Smokestack Lightnin' Home Page -- The Blues Profile Page
Born L. F. Nelson, Jack Owens' mother was Celia Owens, but his father, who bore the Owens surname, abandoned his family when Jack was 5-6 years old. After that time, he was raised by the Owens family, with his maternal grandfather the patriarch of 8 children according to the 1910 Census, and of them, two other children officially shared the Nelson name. (This does not account for two more children born after the census.) While very young, Owens learned some chords on the guitar from his father, and an uncle, and learned to play the fife, the fiddle, and piano while still a child, but his chosen instrument remained the guitar.
As he matured, Owens didn't seek to become a professional recording artist, but he farmed, bootlegged and ran a weekend juke joint in Bentonia for most of his life. His peer, Skip James, had left home and traveled until he found a talent agent and a record label to sign him, but Owens had preferred to remain at home, selling pot and liquor and performing only on his front porch. He was not recorded until the blues revival of the 1960s, being rediscovered by a musicologist, David Evans, in 1966, who had been taken to meet Owens by either Skip James or Cornelius Bright. Evans noted that while James and Owens had many elements in common, and a sound peculiar to that region, referred to as "Bentonia School", there were also strong differences in Owens' delivery. Both James, Owens, and others from the area, (including Bukka White), shared a particular guitar style and repertoire utilizing open D-minor tuning (DADFAD). Owens, though, had experimented with several other tunings which appear to be Owens' own. He played guitar and sang, utilizing the stomp of his boots for rhythm in the manner of some other players in the Mississippi delta, such as John Lee Hooker. James employed the use of falsetto, and, by this time, was accustomed to singing quietly for recording sessions, while Owens still sang roughly in his usual singing voice loudly enough for people at a party to hear while dancing. Evans, excited to find a piece of history in Jack Owens, made recordings of him singing, which eventually showed up on Owen's first record album Goin' Up the Country that same year and It Must Have Been the Devil (with Bud Spires) in 1970. He made other recordings (some by Alan Lomax) in the 1960s and 1970s.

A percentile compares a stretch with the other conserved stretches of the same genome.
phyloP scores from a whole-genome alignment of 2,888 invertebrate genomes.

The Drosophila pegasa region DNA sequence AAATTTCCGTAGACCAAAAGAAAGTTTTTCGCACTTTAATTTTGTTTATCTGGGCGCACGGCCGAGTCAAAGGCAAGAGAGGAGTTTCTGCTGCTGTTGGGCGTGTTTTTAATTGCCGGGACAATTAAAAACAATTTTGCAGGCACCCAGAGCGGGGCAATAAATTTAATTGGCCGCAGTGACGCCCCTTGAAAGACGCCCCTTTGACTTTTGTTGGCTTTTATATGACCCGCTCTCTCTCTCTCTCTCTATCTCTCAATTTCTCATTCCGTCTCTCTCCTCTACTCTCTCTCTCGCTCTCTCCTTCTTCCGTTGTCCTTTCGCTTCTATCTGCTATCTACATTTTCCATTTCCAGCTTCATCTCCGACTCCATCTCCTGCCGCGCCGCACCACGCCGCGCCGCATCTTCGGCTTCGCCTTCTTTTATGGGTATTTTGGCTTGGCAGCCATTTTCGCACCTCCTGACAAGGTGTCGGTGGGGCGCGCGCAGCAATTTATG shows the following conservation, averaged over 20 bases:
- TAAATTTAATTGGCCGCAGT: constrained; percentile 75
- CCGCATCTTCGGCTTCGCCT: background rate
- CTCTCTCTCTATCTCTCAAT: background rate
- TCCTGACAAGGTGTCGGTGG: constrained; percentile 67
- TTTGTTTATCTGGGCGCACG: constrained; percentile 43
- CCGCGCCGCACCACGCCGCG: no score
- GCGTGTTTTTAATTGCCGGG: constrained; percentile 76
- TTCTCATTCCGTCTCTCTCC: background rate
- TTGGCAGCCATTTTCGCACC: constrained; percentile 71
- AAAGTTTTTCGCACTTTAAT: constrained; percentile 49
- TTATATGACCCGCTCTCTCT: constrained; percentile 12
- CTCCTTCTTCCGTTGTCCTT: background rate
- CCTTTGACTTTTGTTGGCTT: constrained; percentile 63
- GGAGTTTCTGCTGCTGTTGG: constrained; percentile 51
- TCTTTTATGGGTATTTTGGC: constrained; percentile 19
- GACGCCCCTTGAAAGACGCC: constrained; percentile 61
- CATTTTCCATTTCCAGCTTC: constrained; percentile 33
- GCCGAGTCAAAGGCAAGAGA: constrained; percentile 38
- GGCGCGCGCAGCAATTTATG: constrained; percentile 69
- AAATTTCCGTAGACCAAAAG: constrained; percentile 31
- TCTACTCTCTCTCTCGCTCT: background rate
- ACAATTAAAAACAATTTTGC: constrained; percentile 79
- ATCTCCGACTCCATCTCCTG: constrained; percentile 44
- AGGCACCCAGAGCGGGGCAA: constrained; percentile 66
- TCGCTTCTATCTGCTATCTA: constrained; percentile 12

Owens travelled the music festival circuit in the United States and Europe throughout the final decades of his life, often accompanied on harmonica by his friend Bud Spires, until his death in 1997. He was frequently billed in the company of other noteworthy blues musicians that maintained a higher profile than Owens, who nonetheless were longtime associates. One such performance was with Spires in an All-star Chess Records tribute in 1994 at the Long Beach Blues Festival, alongside acts that included Jeff Healey, Hubert Sumlin, Buddy Guy, the Staple Singers and Robert Cray's band, among many others, in Long Beach, California.
Jack Owens died, at the age of 92 in Yazoo City, Mississippi, in 1997.